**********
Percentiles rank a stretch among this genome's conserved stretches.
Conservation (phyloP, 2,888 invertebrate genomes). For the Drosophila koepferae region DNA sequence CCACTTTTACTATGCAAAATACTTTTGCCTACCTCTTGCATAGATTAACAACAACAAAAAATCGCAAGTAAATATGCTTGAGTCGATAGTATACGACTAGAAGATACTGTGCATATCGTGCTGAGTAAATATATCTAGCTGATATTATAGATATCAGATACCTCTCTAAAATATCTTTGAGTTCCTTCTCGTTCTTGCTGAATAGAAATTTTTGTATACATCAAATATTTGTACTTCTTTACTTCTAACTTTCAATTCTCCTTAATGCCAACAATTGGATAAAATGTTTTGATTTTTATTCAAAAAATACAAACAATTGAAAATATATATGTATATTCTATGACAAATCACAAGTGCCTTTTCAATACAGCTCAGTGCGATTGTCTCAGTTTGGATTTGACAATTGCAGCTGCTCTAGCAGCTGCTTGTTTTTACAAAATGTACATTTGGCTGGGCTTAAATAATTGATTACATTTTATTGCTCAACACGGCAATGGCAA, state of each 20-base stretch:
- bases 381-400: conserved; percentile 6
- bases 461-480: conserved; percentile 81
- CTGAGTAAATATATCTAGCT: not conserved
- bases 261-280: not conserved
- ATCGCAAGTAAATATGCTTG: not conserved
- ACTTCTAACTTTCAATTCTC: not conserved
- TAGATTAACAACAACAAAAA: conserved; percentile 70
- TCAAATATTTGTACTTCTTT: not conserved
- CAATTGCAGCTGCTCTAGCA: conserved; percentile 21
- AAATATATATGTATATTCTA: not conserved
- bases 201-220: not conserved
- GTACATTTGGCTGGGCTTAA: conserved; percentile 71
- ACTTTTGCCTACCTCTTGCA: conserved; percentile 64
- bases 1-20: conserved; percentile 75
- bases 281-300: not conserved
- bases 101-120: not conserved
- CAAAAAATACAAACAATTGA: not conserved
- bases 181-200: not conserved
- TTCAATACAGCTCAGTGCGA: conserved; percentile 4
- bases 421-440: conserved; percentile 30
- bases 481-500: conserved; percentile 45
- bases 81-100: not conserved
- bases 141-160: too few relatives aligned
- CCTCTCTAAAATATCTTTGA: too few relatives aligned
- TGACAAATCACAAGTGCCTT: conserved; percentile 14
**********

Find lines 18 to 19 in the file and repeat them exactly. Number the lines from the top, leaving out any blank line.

- bases 101-120: not conserved
- CAAAAAATACAAACAATTGA: not conserved